Hoeven Statement on Graham-Cassidy Health Care Bill and CBO Analysis
WASHINGTON – Senator John Hoeven released the following statement on the Graham-Cassidy-Heller-Johnson (GCHJ) health care reform legislation and Congressional Budget Office (CBO) analysis.
“Obamacare has raised health care costs and limited choice, which is why we’re working to provide relief for American families. We need to reform our health care system to provide Americans with access to patient-centered health care and health insurance at an affordable rate,” said Hoeven. “This legislation repeals and replaces Obamacare and helps restore the ability of Americans to choose the health care coverage that best fits their needs. The legislation is supported by Governor Burgum and will provide North Dakota with additional resources and greater flexibility to meet health care needs in our state, including supporting those who rely on Medicaid and Medicaid expansion.”
Provides Additional Resources, Greater State Flexibility for North Dakota
According to the Department of Health and Human Service (HHS), under the legislation, North Dakota will get approximately $700 million more in funding between 2020-2026, while also saving $372 million in state funding otherwise required to receive federal Medicaid expansion funds under current law. Under Obamacare’s Medicaid expansion, tax credits and cost-sharing reductions, North Dakota would get $3.56 billion between 2020-2026. Under the GCHJ model, North Dakota would get $4.26 billion between 2020-2026.
The net effect includes:
- Frontier States Contingency Fund
- 100% FMAP for Medicaid-eligible Native Americans ($50 million per year, or a total of $350 million total from 2020-2026)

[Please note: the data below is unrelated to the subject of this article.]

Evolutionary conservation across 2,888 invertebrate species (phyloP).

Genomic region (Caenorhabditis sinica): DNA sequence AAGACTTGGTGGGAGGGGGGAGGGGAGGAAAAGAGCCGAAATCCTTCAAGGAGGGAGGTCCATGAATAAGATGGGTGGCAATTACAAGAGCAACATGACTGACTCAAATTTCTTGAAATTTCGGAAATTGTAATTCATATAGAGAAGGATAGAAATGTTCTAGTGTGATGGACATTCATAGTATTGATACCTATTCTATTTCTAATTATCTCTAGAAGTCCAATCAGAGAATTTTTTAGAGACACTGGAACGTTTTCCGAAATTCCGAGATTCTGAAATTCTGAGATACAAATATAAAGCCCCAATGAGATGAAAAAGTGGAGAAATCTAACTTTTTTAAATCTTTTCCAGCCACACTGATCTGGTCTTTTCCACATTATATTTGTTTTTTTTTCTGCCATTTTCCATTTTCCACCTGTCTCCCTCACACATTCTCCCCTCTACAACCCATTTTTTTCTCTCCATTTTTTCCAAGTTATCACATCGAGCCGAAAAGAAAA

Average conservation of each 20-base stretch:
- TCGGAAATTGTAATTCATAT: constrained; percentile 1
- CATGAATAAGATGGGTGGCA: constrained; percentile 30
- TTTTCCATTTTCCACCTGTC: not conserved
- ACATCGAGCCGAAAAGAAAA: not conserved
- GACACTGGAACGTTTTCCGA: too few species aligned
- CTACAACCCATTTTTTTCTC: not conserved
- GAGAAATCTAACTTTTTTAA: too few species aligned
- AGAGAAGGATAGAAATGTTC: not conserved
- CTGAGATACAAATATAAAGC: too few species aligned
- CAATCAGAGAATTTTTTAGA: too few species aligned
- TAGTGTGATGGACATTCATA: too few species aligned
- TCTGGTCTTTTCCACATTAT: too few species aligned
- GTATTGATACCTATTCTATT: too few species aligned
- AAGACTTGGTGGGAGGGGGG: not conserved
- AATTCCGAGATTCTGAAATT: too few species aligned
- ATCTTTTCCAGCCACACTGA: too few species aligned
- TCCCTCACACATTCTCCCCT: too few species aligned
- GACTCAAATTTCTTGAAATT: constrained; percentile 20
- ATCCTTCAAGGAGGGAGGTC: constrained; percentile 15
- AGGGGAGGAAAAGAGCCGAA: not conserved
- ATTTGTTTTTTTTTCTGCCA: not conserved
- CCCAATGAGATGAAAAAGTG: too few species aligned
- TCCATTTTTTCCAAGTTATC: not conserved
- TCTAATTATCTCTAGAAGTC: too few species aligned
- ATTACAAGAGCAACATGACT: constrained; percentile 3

- A risk adjustment overlay is expected to benefit North Dakota and others. North Dakota could be eligible to receive a total of up to $120 million
- One year of a two-year $25 billion short term stabilization fund to help stabilize insurance rates of which North Dakota could expect to receive a total of approximately $50 million.
Beginning in 2020, the legislation converts federal money spent on Medicaid expansion, tax credits, and cost-sharing reductions into a flexible block grant that a state can use to:
- Supplement its Medicaid program
- Assist individuals with paying premiums and out-of-pocket costs
- Establish a reinsurance program
- Pay health care providers
- Enter into agreements with insurers to encourage market participation
Specifically, the Graham-Cassidy-Heller-Johnson legislation:
- Repeals the individual and employer mandates
- Repeals the costly medical device tax and Obamacare’s limitations on the use of health savings accounts
- Provides greater flexibility for states to innovate and reduce health care costs through a streamlined waiver process
- Expands the use of health savings accounts
- Protects patients with pre-existing conditions
- Continues to allow individuals to stay on their parents policy until age 26
- Continues support for Medicaid under a per-capita payment system. From 2020-2024, the inflator would grow at CPI-Medical +1% for elderly and blind/disabled individuals, and at CPI-Medical for children and non-disabled, non-elderly adults. Beginning in 2025, the inflator would grow at CPI-Medical for elderly and blind/disabled, and at CPI-U for children and non-disabled, non-elderly adults
- Provides states with greater flexibility to utilize their resources more effectively and ensure that low-income individuals – including those currently covered under Medicaid expansion – are able to access health insurance
- In 2018 and 2019, there are no changes to Medicaid expansion or the tax credits so states have adequate time to implement the health care reforms
Relative to the CBO Analysis
- CBO analysis indicated that millions more people would be uninsured under the legislation. The legislation repeals the mandate that requires individuals purchase health insurance. This means individuals will not be forced off insurance, but may choose not to sign up.
- Obamacare created inequities for states by allocating more funding to a few states. CBO’s analysis shows under GCHJ funding is shifted to states on a more equitable basis.
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